from Africa in Transition

Nigeria: "This State Has Failed"

April 24, 2014

Blog Post

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Sub-Saharan Africa

Nigeria

Democratic Republic of Congo

Sudan

Terrorism and Counterterrorism

Holy Week was rough in Nigeria. On Saturday, April 12 “Boko Haram” invaded two villages in Borno, and killed thirty-eight people. On April 14, “Boko Haram” claimed responsibility for the bombing at the Nyana bus park in suburban Abuja that killed seventy people (official figures) or 500 (estimates from observers).

A few hours later “Boko Haram” kidnapped over 200 girls from a school in Borno (the exact number is disputed). It also killed a policeman and a soldier during that operation. As of April 24, the majority of the girls have still not been found. On April 15, “Boko Haram” killed twenty in attacks on two villages in Borno; one of the victims was a traditional ruler. The same day “Fulani” herdsmen killed seven in the Middle Belt. The victims are likely to have been Christians. That incident was followed by the retaliatory killing of an additional eight (likely Muslims). On April 17, “thugs” attacked a Nigerian party congress, resulting in numerous hospitalizations but, apparently, no deaths.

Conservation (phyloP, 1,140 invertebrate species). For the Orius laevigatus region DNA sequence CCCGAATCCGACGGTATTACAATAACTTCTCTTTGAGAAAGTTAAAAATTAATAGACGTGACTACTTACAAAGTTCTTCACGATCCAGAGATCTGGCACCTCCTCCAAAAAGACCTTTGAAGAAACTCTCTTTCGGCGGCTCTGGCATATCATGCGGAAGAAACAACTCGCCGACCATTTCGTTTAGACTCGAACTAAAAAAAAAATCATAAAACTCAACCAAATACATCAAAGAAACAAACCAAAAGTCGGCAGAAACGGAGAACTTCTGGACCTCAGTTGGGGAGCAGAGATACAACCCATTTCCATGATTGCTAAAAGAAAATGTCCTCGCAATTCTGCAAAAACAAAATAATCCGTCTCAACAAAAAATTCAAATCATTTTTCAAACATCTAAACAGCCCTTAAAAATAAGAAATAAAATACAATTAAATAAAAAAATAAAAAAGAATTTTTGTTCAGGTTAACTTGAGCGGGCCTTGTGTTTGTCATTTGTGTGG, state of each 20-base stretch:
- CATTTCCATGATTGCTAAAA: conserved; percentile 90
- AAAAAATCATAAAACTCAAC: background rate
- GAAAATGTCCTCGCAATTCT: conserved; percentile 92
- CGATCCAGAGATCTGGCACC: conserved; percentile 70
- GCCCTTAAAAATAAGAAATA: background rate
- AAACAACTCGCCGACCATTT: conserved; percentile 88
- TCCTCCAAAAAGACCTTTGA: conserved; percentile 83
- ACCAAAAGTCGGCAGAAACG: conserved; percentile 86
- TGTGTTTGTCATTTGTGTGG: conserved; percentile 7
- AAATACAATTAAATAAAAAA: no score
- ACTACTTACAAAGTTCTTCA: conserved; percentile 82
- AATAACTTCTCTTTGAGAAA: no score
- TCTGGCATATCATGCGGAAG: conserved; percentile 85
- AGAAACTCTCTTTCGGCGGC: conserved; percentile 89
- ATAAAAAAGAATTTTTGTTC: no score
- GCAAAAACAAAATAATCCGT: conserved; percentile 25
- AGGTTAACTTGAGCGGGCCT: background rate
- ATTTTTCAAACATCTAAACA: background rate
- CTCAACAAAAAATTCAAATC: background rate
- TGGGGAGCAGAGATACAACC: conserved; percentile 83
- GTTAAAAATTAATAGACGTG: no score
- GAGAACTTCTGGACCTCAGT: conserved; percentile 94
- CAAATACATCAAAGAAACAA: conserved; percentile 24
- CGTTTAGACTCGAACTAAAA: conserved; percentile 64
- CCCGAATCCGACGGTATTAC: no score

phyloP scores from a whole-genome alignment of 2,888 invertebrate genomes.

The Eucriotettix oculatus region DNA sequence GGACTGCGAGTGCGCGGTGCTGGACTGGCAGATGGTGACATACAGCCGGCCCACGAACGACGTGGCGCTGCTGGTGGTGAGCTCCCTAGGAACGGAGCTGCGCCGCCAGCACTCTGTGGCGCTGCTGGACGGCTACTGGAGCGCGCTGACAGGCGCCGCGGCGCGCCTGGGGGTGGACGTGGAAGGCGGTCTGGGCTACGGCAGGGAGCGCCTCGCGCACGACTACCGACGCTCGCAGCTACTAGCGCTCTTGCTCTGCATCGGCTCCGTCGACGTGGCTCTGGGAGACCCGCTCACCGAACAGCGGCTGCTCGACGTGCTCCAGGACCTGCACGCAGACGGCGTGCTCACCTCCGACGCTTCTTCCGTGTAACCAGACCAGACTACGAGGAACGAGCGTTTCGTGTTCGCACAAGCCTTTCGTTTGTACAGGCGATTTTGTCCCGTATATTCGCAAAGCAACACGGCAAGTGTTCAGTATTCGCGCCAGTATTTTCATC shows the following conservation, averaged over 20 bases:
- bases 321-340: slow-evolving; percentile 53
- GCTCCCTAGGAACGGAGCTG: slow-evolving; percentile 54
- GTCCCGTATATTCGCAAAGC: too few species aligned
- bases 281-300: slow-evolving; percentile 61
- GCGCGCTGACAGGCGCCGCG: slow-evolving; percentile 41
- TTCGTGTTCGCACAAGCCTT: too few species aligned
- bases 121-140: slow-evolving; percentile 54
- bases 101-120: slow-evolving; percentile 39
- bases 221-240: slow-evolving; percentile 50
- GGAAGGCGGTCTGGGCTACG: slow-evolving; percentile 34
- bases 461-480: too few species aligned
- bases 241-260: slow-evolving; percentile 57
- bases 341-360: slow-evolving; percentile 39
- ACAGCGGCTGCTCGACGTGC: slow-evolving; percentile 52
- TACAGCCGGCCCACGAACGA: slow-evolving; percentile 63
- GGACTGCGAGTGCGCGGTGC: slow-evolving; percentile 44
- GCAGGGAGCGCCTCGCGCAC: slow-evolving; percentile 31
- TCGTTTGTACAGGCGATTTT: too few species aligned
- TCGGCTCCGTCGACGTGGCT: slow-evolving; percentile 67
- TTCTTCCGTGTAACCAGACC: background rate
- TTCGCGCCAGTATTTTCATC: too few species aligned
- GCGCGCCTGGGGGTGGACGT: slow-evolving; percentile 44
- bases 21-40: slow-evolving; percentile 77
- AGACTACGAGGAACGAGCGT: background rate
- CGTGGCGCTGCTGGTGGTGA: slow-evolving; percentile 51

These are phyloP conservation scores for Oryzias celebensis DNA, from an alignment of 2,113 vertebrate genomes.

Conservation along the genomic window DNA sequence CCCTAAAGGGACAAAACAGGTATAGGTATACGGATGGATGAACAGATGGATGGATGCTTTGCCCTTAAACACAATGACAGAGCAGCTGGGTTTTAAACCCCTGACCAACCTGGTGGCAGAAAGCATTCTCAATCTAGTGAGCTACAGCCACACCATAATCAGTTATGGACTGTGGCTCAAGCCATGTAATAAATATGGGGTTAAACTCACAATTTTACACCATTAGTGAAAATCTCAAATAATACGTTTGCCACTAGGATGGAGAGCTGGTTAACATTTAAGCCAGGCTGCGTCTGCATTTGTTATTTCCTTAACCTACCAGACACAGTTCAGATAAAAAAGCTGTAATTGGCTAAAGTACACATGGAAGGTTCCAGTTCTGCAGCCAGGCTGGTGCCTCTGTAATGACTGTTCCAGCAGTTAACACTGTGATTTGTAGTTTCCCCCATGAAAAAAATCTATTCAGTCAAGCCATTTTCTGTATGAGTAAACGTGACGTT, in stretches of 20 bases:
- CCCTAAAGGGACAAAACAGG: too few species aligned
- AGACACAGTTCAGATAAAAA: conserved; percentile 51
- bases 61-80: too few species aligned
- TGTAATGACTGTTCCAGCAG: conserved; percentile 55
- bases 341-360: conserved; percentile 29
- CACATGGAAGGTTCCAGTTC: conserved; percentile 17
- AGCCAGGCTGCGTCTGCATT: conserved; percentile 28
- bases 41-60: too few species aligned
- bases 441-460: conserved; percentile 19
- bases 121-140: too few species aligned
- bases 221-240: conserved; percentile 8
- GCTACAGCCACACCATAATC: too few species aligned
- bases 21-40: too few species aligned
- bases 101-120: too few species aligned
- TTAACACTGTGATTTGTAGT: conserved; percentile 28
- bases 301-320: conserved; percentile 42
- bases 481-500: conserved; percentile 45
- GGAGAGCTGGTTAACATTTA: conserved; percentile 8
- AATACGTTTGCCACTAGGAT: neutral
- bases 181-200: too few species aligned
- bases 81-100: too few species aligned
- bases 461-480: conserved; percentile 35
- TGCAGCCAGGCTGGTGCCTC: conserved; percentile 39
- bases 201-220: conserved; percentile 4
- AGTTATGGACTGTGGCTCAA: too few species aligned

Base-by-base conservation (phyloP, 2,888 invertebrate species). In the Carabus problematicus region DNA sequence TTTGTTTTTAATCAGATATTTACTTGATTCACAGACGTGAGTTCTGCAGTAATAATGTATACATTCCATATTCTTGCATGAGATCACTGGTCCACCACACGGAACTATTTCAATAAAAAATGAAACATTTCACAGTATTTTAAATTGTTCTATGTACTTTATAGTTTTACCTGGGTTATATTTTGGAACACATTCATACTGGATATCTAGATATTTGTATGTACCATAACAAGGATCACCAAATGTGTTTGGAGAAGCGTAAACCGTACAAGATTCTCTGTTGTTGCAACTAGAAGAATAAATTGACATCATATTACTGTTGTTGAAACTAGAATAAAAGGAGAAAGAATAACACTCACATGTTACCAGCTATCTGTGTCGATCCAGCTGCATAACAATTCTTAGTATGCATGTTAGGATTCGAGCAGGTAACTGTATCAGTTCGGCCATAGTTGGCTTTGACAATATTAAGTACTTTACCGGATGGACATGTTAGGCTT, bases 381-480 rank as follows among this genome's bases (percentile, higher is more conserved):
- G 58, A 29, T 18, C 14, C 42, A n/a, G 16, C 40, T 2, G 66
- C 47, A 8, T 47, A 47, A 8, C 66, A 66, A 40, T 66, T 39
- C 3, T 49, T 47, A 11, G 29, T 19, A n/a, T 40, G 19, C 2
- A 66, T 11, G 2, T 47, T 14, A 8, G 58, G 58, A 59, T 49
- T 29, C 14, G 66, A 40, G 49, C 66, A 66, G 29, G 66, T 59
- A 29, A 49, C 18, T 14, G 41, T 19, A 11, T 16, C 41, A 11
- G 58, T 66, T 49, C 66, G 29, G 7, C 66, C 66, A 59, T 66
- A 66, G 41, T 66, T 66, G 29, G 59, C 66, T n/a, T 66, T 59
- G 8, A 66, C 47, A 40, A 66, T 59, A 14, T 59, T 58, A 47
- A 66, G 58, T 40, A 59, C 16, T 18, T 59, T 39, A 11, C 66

This carnage is the backdrop to a well-reasoned editorial in the Abuja quality newspaper, Leadership, “Our Stand-This State has Failed.” The editorial notes, inter alia, that a third of the Nigeria’s land mass has been under emergency rule for a year, and also in at least another third of the country there have been “…mass murders, kidnappings for ransom, daylight armed robberies, breakdown of law and order, and unrestrained stealing of public funds.” Leadership cites the Fund for Peace’s 2013 “Failed State Index,” which ranks the country 16th out of 178 countries. Nigeria’s ranking is slightly better than Somalia, Congo, the Sudans, Chad, and Afghanistan. “But, even in these other countries, innocent people and children don’t get killed with the reckless abandon we have seen lately in the country. And school girls don’t get kidnaped in the numbers we have been witnessing in Nigeria.”

Leadership concludes, “the Jonathan regime has demonstrated a frightening incompetence in the handling of the state’s affairs. It is now beyond doubt that the regime is incapable of protecting the people.”

Leadership is a respected newspaper published in Abuja but with a national audience. This editorial is another sign of the popular Nigerian loss of confidence in the Jonathan government.

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